It is great to have trees around your property, but it is important to be aware that tree and plant roots post a great danger to your sewage system. Tree roots can grow three times the tree’s height and in the search for a water source, they may end up intruding sewage pipes. When you notice gurgling or bubbling sounds, a foul smell when you use the toilet, overflowing sewage water in the sewage gully and rising toilet water then you are sure to have sewage pipe intrusion.
More than three decades ago, the only options for pipe repair methods were traditional methods like pipe replacement. These processes often involved excavation of broken pipes and replacing them with new ones. This practice translated to disruption of properties, especially with regard to broken pipes that ran underneath the house. Today, there is another more practical option known as ‘pipe relining’.
What is pipe relining?
In the past thirty years, pipe relining has been introduced to Australian households. This is a trenchless pipe repair method that involves putting a protective inner lining into the broken or cracked pipes instead of replacing them. This can be done for pipes ranging from 40mm to 600mm in length. The liner can be stretched up to 40-50 metres.
Eric Wood, in 1971, implemented the first cured-in-place pipe (CIPP) technology. This was called “Instituform’ which was derived from the Latin term meaning, ‘form in place’. This became the generic name for the CIPP process for several years.
How is pipe relining performed?
Pipe relining entails the following steps which we meticulously execute:
Initial pipe cleaning. The first step is to partially clean the sewage pipes using a high pressure water jetter. This facilitates the video inspection.
CCTV inspection. A video inspection is conducted next to assess the extent of the cracks or damages in the sewer pipes. This process is also essential in determining whether pipe relining is suitable for your problem.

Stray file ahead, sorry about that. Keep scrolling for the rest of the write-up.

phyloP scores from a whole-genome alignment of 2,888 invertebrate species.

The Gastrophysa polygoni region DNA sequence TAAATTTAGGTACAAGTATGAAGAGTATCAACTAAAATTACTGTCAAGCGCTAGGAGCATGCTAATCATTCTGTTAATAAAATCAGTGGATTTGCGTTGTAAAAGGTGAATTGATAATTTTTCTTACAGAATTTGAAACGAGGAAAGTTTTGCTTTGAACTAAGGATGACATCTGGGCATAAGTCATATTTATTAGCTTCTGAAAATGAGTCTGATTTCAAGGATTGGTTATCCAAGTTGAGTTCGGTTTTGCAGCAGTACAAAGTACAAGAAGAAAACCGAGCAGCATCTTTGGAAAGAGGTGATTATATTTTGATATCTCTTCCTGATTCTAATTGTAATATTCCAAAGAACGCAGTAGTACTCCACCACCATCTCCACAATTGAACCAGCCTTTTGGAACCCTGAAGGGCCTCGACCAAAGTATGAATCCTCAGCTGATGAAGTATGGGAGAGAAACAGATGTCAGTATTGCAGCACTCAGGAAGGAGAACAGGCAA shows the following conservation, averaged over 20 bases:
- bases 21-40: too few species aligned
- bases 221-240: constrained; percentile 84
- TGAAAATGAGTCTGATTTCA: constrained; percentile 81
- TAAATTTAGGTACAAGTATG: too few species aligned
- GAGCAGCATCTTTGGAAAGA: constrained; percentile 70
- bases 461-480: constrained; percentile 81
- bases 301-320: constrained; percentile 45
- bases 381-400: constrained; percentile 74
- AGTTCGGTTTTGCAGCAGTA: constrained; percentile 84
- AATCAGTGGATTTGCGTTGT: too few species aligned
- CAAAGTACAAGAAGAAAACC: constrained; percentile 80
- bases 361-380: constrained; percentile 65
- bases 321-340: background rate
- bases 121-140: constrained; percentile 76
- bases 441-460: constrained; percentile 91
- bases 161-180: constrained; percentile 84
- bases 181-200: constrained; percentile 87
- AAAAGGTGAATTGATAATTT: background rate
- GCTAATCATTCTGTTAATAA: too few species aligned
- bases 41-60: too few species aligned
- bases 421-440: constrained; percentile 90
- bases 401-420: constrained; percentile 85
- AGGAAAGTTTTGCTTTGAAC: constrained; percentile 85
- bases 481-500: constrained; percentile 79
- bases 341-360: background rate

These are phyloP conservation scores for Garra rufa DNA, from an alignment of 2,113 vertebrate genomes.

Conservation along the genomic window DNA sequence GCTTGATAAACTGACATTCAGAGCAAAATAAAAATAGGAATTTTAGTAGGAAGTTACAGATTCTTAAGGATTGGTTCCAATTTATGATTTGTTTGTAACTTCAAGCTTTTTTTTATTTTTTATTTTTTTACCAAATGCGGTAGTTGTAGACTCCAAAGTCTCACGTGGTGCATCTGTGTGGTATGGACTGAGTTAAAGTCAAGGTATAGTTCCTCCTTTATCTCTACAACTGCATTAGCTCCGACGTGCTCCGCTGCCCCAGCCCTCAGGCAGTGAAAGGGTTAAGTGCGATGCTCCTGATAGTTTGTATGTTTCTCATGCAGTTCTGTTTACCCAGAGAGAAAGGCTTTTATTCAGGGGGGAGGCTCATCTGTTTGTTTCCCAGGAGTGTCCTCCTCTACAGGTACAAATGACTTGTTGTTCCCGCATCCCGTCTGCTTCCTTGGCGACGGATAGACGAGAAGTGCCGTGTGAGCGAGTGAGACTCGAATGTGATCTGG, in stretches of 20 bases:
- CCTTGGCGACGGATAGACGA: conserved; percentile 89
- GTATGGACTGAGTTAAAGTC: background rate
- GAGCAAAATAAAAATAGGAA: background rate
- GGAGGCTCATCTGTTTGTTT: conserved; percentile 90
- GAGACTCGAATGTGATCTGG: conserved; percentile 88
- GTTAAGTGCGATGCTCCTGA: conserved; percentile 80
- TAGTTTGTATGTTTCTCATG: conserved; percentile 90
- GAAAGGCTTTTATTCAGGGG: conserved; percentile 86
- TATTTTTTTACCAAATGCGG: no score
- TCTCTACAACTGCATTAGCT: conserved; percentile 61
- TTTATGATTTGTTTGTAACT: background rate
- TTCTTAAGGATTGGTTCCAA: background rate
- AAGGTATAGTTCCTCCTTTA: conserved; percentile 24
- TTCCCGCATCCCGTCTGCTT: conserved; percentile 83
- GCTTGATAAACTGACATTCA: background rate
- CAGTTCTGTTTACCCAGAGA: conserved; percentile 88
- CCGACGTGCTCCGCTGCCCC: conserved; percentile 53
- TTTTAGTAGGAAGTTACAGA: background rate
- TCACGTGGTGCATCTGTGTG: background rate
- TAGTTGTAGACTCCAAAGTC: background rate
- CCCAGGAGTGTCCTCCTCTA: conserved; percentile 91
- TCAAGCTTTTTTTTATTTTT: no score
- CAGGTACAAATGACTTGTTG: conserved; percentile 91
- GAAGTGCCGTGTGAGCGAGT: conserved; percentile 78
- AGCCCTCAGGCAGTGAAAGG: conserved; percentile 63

Second pipe cleaning. Once you agree to proceed with pipe relining, thorough cleaning will be done again to the pipes to facilitate the insertion of the pipe liner.
Pipe lining insertion. The pipe liner made of fibreglass or cloth is inserted into the pipe. It can be stretched for up to 50 metres. The pipe liner is expanded using an inflating device so the resin will firmly attach the new pipe liner inside the old pipe.
Curing the pipe liner. The resin is cured for some time (usually a few hours) so that the new pipe will settle and bond with the new system. Steam is used to aid the curing process.
Final CCTV inspection. Another video inspection is performed to ensure that the resin is properly cured and there are no defects.
The benefits of pipe relining
Previous pipe relining clients experienced the following benefits:
✓ Pipe relining does not need excavation causing minimal disruption in the property.
✓ Plants and trees are untouched so you are saved from expensive landscaping.
✓ Pipe relining is a lot cheaper than traditional sewage pipe repair methods.
✓ Less time is needed for the process.
✓ Pipe relining provides double protection to undamaged pipe areas whilst fixing areas with cracks or damages.
✓ The lining material has a life expectancy of 50 years.
✓ As a new process, pipe relining is comparable to a complete sewer system overhaul.
The types of pipes that can be repaired with pipe relining
We can reline PVC, stainless, steel, clay or earthenware pipes and more.
Pipe relining is faster, stronger and more convenient compared to traditional methods of repairing defective pipes. If your pipes need repair, strongly consider pipe relining. Call us immediately on 0423 603 825 and we will be happy to answer your questions.
Plumber Pyrmont Pipe Relining Blog